Toyota is the No.1 OEM in Japan and commands over 31% Market Share in Japan.
The volume Toyota does in a year in Japan is almost similar to what Maruti sells in a year in India.
Brands like GM, Hyundai, etc doesn’t even exist in Japan!
The story was pretty different before World War 2 – Ford and GM had factories in Japan, where they dominated the Japanese market. The Ford Motor Company of Japan was established in 1925 and a production plant was set up in Yokohama. General Motors established operations in Osaka in 1927. Chrysler also came to Japan and set up Kyoritsu Motors. Between 1925 and 1936, the United States Big Three automakers’ Japanese subsidiaries produced a total of 208,967 vehicles, compared to the domestic producers total of 12,127 vehicles. In 1936, the Japanese government passed the Automobile Manufacturing Industry Law, which was intended to promote the domestic auto industry and reduce foreign competition; ironically, this stopped the groundbreaking of an integrated Ford plant in Yokohama, modeled on Dagenham in England and intended to serve the Asian market, that would have established Japan as a major exporter. Instead by 1939, the foreign manufacturers had been forced out of Japan.
But post World War 2 and during the liberalization era too the American/German brands couldn’t make much difference. Was it due to Japanese protectionist policies? We say it wasn’t! While Japanese consumers love brands like Apple (iPhone remains the bestselling smartphone in Japan!); it is surprising why the brands like GM or VW fail to woo Japanese consumers. We figured out that more than the product, the differentiation was on the experience & relationship. Would like to highlight a case study describing the same –
“The last time Shujiro Urata wanted to buy a new car in Japan, his phone happened to ring. It was the local Toyota dealer on the phone, asking him if he was thinking about buying a new car. When he replied in the affirmative, the dealer and a coworker showed up at Urata’s doorstep an hour later with two demo cars, which Urata and his wife test-drove around the neighborhood. The Uratas decided to buy a car from the dealer. The dealer also handles their car insurance, coming to their home whenever the insurance contract needed to be renewed. The Uratas bring in their car to the dealer every few weeks for a free car wash, where they hang out and talk to the employees, who have become their friends, about dog breeds and family birthdays.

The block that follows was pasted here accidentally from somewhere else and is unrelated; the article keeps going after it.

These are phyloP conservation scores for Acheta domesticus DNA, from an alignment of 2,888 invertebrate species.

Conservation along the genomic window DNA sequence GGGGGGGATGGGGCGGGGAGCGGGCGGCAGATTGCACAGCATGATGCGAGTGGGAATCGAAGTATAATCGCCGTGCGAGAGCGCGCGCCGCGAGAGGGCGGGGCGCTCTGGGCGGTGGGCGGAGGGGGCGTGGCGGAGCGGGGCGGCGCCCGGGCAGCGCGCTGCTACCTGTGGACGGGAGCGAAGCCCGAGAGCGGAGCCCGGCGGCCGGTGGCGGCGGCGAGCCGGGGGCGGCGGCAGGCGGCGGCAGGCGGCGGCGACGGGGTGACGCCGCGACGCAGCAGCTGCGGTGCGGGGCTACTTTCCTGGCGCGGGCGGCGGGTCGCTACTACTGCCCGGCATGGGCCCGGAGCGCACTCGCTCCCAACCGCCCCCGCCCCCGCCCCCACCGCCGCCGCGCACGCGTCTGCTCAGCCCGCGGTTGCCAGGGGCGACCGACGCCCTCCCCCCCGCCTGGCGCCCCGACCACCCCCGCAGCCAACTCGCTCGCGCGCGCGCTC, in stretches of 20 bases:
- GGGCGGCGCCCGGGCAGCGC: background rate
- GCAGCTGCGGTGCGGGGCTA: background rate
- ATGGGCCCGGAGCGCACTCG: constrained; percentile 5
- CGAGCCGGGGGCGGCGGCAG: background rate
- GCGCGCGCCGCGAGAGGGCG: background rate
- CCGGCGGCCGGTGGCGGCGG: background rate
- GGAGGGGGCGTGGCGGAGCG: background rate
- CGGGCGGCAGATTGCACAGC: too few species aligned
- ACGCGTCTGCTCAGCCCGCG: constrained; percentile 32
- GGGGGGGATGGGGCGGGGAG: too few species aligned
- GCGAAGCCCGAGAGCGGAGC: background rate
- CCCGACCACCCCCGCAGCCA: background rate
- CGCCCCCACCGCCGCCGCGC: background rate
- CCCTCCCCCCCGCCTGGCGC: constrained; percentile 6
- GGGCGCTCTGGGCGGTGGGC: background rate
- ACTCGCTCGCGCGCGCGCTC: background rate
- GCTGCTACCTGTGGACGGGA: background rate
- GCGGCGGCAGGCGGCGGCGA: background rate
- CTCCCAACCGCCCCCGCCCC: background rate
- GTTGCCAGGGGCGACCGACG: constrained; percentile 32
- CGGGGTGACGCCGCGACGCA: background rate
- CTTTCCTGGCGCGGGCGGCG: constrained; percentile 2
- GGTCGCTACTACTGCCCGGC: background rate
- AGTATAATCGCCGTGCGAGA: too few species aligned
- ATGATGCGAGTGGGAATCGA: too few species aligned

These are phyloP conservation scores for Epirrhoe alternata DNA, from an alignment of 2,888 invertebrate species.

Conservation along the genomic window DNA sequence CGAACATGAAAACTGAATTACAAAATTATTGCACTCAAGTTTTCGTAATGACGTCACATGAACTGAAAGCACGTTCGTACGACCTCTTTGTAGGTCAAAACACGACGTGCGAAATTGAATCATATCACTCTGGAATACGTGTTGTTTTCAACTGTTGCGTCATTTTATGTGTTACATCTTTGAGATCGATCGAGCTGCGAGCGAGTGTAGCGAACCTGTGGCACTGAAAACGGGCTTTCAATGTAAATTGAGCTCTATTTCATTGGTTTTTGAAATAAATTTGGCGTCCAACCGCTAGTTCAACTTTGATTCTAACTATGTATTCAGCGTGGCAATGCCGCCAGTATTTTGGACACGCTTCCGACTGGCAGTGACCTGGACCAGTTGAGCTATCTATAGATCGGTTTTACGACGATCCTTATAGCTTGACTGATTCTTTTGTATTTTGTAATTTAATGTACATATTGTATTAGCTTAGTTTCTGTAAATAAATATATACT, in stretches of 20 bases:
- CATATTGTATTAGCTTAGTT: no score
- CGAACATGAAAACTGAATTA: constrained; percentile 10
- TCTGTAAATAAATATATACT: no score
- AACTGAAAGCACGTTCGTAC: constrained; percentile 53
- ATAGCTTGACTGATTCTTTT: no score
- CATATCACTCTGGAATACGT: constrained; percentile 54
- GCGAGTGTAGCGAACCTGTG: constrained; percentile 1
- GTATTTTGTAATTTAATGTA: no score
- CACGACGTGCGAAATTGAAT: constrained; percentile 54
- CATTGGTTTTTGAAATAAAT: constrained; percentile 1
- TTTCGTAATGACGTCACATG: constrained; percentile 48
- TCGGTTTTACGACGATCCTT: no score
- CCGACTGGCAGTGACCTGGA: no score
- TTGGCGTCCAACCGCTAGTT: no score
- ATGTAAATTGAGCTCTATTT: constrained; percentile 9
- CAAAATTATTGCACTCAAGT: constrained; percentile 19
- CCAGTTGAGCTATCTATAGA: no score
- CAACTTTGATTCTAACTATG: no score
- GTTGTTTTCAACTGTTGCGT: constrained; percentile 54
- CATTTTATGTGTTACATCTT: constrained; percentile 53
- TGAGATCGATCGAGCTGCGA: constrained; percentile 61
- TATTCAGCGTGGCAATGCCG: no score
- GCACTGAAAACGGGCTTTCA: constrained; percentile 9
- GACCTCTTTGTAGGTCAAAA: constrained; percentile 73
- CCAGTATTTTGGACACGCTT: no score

The rapport may sound unusual to Americans, who are about as happy to voluntarily go to a car dealer as they are to get teeth pulled, but the relationship between customer and car dealer is a common one in Japan. “It may sound like a lot, but Japanese customers are used to this kind of service,” Urata, who is also an economics professor at Waseda University in Tokyo, told me. “It is a kind of custom that American dealers aren’t used to.” This hospitality has helped Japanese automakers stay dominant in the Japanese market.”
We feel that while cars would evolve as commodities; the only way the OEMs could fight each other would be on delivering exceptional customer experiences & reliable service. The same holds very true for the Indian market as well and that’s what we recommend the OEMs too!
References: The Atlantic & Wiki